For many companies, a drive to achieve zero accidents has had the opposite effect than intended: people are fearful to tell managers when something has gone wrong and sometimes penalised when reporting incidents. This is not the workplace culture that most companies intend to foster when they develop and implement reporting processes.
Matt Peaty, QSHEC Director at Salisbury Group, describes how the company tackled this problem by switching from a paper-based system to embrace mobile technology and in doing so, reduced administration time by over 50% and drove an upswing in near miss reporting.
“Like most FM companies, Salisbury Group had used a paper-based system to record safety and health incidents and near misses. Information was manually collated, analysed and processed. We would then turn the information into reports and manually review each of them for trends or recurrent problems.
When we reviewed our approach, we noticed that it was taking a long time to process incidents and also that we had a low number of near misses being reported. Even in the most safety-orientated organisations, near misses and accidents still occur. Human beings make mistakes and sometimes assets can malfunction and threaten safety and health.
We wanted to get an accurate picture of what was happening on our estates. Yet we did not want to dissuade people from taking the time to report near misses or incidents. So, we started by engaging with our staff base.
Firstly, we learned that when employees are given the right tools and trained in how to use them, they are more enabled to excel in their roles. Compiling paper reports was very time consuming and most employees disliked the process. Secondly, we learned that providing them with a simpler and quicker reporting tool would improve take up. The old system took almost 15 minutes to complete and we wanted to reduce it to less than two minutes. Finally, we learned that it was important to remove the possibility for employees to make mistakes during the reporting process. Previously, around 40% of reports had to be sent back to the originator because there was a mistake or a lack of necessary information filled in.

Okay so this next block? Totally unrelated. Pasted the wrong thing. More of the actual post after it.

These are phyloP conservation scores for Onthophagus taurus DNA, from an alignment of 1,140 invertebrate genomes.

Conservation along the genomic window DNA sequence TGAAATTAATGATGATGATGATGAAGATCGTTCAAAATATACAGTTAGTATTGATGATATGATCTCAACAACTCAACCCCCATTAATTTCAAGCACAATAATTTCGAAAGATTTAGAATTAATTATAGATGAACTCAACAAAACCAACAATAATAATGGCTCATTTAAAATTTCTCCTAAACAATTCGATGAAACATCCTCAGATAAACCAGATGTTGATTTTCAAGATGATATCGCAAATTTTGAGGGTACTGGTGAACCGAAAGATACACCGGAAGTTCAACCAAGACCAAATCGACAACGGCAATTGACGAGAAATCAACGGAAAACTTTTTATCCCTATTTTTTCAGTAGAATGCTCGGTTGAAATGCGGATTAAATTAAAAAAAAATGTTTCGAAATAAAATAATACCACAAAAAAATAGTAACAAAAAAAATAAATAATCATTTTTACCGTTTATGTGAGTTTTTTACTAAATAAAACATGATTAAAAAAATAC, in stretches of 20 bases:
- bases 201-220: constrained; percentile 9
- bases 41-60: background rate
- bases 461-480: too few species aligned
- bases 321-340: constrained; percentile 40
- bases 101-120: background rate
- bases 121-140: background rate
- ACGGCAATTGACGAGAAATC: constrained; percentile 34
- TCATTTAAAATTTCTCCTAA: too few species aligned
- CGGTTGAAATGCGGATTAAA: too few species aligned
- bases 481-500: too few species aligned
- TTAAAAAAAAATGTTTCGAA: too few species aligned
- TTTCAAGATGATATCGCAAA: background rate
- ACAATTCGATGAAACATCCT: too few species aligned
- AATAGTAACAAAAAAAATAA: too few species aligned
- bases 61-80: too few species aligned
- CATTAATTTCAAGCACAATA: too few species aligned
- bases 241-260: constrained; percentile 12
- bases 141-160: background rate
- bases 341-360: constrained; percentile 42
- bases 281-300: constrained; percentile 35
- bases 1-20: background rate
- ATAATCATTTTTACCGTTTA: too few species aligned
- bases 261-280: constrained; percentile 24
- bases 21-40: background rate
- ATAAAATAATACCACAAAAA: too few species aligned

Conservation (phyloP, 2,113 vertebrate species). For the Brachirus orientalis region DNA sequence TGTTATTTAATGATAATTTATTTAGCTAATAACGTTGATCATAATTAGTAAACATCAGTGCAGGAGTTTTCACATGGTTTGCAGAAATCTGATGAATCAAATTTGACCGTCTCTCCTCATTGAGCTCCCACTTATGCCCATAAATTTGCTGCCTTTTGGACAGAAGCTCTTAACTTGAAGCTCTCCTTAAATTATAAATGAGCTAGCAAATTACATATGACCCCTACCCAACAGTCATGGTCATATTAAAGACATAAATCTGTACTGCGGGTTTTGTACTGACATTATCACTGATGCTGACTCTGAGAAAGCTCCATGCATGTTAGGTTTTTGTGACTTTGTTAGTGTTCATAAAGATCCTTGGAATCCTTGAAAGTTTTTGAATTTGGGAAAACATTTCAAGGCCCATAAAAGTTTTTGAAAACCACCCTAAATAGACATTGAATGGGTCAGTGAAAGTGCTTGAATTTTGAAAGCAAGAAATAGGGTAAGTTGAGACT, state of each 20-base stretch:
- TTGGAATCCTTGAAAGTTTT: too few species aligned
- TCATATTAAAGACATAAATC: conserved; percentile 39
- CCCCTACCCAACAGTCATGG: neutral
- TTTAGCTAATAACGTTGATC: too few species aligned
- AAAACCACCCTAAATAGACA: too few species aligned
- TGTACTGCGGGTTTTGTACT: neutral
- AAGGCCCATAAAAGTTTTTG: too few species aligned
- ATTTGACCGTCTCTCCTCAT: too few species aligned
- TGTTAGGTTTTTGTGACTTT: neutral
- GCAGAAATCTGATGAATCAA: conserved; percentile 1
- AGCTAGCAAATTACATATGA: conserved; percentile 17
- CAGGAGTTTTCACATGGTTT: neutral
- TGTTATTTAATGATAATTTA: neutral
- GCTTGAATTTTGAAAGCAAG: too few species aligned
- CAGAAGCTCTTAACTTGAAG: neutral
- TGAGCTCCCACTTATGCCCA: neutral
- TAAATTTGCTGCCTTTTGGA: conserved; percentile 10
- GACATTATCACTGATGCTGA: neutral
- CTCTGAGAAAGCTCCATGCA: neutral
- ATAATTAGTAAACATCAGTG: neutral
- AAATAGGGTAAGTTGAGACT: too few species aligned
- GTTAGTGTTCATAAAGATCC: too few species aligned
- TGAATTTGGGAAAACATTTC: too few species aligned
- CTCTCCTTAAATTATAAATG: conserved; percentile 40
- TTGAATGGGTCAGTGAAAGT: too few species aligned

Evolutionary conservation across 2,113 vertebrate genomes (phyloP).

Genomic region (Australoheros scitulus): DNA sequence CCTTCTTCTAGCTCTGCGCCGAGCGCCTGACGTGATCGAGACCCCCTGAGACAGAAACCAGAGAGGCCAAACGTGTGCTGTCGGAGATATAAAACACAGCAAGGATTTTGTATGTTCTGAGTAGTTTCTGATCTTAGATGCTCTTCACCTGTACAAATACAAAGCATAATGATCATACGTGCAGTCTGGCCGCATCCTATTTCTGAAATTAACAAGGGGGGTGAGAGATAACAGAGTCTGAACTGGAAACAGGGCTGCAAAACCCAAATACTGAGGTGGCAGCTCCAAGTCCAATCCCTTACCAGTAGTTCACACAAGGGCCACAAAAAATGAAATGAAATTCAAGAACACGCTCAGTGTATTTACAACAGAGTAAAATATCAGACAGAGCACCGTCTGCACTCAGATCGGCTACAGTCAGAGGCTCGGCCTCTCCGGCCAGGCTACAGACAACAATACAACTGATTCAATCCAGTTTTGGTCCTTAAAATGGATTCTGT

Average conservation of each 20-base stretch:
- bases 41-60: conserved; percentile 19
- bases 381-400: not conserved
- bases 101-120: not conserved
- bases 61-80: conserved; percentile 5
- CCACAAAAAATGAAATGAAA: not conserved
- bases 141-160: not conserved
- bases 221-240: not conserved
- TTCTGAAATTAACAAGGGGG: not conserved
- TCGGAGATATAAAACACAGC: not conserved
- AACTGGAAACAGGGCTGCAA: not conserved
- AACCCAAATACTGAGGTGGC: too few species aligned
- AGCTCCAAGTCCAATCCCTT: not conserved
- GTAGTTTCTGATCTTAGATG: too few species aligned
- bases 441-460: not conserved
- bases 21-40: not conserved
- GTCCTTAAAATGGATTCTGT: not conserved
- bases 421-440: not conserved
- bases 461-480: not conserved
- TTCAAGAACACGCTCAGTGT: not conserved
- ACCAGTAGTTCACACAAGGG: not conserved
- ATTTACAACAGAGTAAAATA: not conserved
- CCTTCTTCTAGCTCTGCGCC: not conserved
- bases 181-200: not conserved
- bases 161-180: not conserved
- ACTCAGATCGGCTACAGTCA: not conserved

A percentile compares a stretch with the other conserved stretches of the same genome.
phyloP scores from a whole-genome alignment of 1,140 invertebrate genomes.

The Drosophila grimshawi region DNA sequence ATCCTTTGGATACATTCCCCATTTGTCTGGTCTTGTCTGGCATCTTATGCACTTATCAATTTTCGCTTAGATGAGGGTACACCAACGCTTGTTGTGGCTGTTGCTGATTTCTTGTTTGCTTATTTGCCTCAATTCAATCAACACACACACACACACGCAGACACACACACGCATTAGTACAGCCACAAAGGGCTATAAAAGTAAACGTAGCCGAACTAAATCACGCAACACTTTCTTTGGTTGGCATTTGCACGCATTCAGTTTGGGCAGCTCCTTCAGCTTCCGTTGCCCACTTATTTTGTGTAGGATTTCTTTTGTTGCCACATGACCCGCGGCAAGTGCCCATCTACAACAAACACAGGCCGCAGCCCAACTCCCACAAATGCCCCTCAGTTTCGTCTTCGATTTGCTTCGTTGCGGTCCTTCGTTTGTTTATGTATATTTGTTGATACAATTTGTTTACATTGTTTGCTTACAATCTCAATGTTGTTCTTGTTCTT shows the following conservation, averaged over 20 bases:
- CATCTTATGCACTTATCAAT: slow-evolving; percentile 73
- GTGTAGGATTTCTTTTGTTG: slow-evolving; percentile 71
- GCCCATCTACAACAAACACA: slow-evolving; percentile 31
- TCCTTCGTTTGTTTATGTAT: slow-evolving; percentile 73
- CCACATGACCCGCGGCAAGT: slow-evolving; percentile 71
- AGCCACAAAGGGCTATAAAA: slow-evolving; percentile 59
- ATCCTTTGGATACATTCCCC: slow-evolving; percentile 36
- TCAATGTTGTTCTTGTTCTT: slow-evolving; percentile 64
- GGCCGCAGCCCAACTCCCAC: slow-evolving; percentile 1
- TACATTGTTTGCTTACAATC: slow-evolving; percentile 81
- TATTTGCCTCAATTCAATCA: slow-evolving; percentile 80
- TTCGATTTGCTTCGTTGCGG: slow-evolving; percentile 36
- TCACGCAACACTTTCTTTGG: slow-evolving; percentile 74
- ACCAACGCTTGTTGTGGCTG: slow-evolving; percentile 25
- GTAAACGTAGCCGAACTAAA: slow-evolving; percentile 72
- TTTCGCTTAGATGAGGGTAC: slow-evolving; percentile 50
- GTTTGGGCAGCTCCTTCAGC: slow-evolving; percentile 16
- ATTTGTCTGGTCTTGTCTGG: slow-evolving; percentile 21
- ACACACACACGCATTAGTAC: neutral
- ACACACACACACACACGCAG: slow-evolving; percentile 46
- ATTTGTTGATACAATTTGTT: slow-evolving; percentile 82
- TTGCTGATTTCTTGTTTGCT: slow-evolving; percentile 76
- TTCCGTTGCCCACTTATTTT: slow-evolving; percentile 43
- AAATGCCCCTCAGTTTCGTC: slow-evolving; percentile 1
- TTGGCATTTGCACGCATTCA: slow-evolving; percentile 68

By fixing all of the above, we knew we would directly benefit our clients through a more positive and proactive safety and health culture on site.
With this mandate, we began researching the market. We looked at various options but the one that interested us most was a mobile-based application. The majority of our employees use tablets or mobiles in their day to day activities. We believed that if we chose the right system, we could achieve numerous benefits in one move.
We required an application that would not just work on multiple devices, but also without being connected to a mobile or wireless network. Our people work in some areas where there is no signal or a weak signal at best, so the ability to address this issues was of high importance. It was one of the defining features that led us to select a provider that offered us a highly flexible and easy-to-use platform, which could be customised by Salisbury Group to support our highly mobile and responsive business offering.
After a deep dive into the market, we commissioned LogIncident to develop a programme tailored to our specific requirements. This saw us replace the old system with a bespoke app.
The app itself is a fast and easy way to record, report and analyse incidents. A smart phone or device can capture information quickly and easily during or immediately following an incident. With our app, data is automatically sent from the device to a central database. It can then be analysed on a case by case basis. Managers are immediately made aware of an injury to a person.
We configured the app to let managers know who is logging the information, where the incident took place and what evidence is available to review, including photographs and videos. For us, the ease and ability to take photos of an incident on a smart phone was a large advantage over a paper-based system.
After testing the app, we introduced it in three phases. First, we installed it on our facilities managers’ device. Then, we rolled it out to our regional managers and engineers, and finally to other teams. We sent out introductory emails in advance, followed by soft copy manuals showing what each screen looked like, along with a list of FAQs. Fortunately, the system is intuitive and simple to use. Due to this, the implementation went very smoothly. Four weeks after running LogIncident in parallel with the existing system, we were no longer using paper to record incidents.